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Evaluating resources

Evaluating sources

Carefully evaluate all information, whether from a book, article, or website, by asking the following questions:

  • Who?  Who is the author of this source?
    • Are they qualified to write/speak on the subject?
    • Do you detect any bias on the author’s part in relation to the subject?
  • What? What is the source?
    • Does it have a title?
    • Is it a primary source, such as an original document or creative work or is it a secondary source, such as a report or analysis of primary sources?
    • Is it authoritative or trustworthy?
  • How?
    • How was the source produced?
    • Who is the publisher or sponsoring organization?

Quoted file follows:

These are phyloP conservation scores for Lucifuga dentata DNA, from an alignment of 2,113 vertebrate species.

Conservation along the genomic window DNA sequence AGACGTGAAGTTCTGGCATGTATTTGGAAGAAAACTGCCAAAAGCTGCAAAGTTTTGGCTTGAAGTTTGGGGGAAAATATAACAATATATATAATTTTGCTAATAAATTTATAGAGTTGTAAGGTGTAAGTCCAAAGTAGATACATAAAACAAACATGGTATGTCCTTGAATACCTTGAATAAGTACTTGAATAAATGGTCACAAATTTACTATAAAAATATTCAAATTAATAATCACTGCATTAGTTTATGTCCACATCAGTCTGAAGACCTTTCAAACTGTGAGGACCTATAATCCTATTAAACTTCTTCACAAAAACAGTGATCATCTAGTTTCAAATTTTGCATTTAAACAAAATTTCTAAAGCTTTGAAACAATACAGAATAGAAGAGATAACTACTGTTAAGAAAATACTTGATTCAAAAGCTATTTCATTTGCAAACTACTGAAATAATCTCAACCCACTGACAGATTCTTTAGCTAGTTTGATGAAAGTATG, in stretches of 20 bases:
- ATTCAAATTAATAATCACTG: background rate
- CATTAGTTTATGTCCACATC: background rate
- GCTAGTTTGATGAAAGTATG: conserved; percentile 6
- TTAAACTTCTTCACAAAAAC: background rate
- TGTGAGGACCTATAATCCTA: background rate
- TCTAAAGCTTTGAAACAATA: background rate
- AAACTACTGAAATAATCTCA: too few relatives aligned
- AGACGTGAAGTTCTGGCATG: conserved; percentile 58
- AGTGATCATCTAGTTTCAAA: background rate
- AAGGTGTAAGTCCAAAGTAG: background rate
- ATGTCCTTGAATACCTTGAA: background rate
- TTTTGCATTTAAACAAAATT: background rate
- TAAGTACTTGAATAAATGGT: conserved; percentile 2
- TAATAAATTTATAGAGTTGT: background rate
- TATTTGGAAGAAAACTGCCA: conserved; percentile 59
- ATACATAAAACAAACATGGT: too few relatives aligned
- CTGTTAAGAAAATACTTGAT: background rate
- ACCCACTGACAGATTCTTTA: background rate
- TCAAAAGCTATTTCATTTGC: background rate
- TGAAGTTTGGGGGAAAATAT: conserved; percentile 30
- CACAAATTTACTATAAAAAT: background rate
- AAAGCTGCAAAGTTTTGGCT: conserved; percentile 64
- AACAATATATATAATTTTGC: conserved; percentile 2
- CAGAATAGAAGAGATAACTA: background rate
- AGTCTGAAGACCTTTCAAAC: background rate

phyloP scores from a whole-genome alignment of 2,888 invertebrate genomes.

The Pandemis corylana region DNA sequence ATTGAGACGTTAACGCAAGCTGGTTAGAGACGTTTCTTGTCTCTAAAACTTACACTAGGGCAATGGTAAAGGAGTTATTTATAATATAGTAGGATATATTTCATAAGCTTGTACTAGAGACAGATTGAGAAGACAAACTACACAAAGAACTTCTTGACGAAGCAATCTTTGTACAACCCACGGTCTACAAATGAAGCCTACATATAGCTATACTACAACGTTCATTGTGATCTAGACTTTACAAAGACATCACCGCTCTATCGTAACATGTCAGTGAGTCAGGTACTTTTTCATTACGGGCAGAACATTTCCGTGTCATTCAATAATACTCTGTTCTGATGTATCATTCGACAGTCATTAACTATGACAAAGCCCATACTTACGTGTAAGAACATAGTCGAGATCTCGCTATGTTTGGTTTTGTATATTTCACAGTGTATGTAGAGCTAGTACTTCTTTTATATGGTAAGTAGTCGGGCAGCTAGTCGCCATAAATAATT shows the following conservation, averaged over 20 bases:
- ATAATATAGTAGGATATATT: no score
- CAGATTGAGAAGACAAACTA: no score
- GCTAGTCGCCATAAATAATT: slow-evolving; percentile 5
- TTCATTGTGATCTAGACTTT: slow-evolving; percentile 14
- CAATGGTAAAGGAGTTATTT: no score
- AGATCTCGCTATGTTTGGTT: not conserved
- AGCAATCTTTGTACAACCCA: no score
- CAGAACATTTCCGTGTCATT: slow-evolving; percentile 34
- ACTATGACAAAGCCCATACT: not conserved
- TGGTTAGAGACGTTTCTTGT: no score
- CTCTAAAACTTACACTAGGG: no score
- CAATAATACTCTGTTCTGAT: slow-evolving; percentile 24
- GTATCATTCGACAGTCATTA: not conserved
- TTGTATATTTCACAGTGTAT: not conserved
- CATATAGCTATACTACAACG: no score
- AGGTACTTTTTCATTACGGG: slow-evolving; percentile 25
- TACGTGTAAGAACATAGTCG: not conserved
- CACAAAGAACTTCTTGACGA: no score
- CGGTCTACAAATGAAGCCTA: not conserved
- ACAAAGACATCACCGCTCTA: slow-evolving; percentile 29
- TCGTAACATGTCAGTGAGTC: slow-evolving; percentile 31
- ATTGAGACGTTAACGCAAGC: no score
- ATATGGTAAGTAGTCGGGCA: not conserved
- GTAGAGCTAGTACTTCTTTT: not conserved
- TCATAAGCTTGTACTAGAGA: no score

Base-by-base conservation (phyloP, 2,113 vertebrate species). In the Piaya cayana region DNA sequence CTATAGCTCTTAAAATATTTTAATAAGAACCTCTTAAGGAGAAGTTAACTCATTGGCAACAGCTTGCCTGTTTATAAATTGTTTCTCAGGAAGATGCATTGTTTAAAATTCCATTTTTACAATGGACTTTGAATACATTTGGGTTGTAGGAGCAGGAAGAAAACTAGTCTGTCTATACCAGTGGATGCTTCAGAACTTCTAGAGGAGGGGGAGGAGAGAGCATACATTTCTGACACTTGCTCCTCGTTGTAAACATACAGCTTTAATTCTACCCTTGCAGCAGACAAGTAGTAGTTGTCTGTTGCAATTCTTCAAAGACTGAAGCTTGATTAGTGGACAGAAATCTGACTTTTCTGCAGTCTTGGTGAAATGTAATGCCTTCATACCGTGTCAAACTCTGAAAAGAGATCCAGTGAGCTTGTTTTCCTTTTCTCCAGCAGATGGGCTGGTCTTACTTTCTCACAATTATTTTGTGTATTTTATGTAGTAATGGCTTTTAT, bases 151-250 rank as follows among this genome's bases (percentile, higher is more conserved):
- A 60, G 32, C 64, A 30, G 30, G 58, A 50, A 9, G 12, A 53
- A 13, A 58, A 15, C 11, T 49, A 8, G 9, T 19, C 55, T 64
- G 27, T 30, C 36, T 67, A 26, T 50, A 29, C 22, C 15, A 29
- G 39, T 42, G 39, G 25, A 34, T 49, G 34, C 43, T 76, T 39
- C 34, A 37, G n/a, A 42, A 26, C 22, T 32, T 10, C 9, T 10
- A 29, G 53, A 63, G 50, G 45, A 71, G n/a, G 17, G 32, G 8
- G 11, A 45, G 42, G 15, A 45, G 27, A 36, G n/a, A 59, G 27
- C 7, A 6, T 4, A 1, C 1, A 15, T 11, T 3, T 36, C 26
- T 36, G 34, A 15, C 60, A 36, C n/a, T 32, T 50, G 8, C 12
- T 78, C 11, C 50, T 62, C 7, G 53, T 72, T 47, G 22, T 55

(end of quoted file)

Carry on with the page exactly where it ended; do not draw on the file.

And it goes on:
• Where did you find the source?
    • Was it through a library’s databases or through an internet search engine that may list results in a biased or weighted manner?
  • When was the source published? 
    • Has it been replaced or updated?

MLA Handbook. 8th ed., The Modern Language Association, 2016, pp. 11-12.

 

 

Spotting Bad Science

A Rough Guide to Spotting Bad Science

Brunning, Andy. "A Rough Guide to Spotting Bad Science." Ci: Compound Interest, Andy Brunning/Compound Interest, 2017, www.compoundchem.com/2014/04/02/a-rough-guide-to-spotting-bad-science/. Accessed 7 Dec. 2017.

 

Are these sites unbiased sources of information?

Are think tanks unbiased sources of information? It depends. See...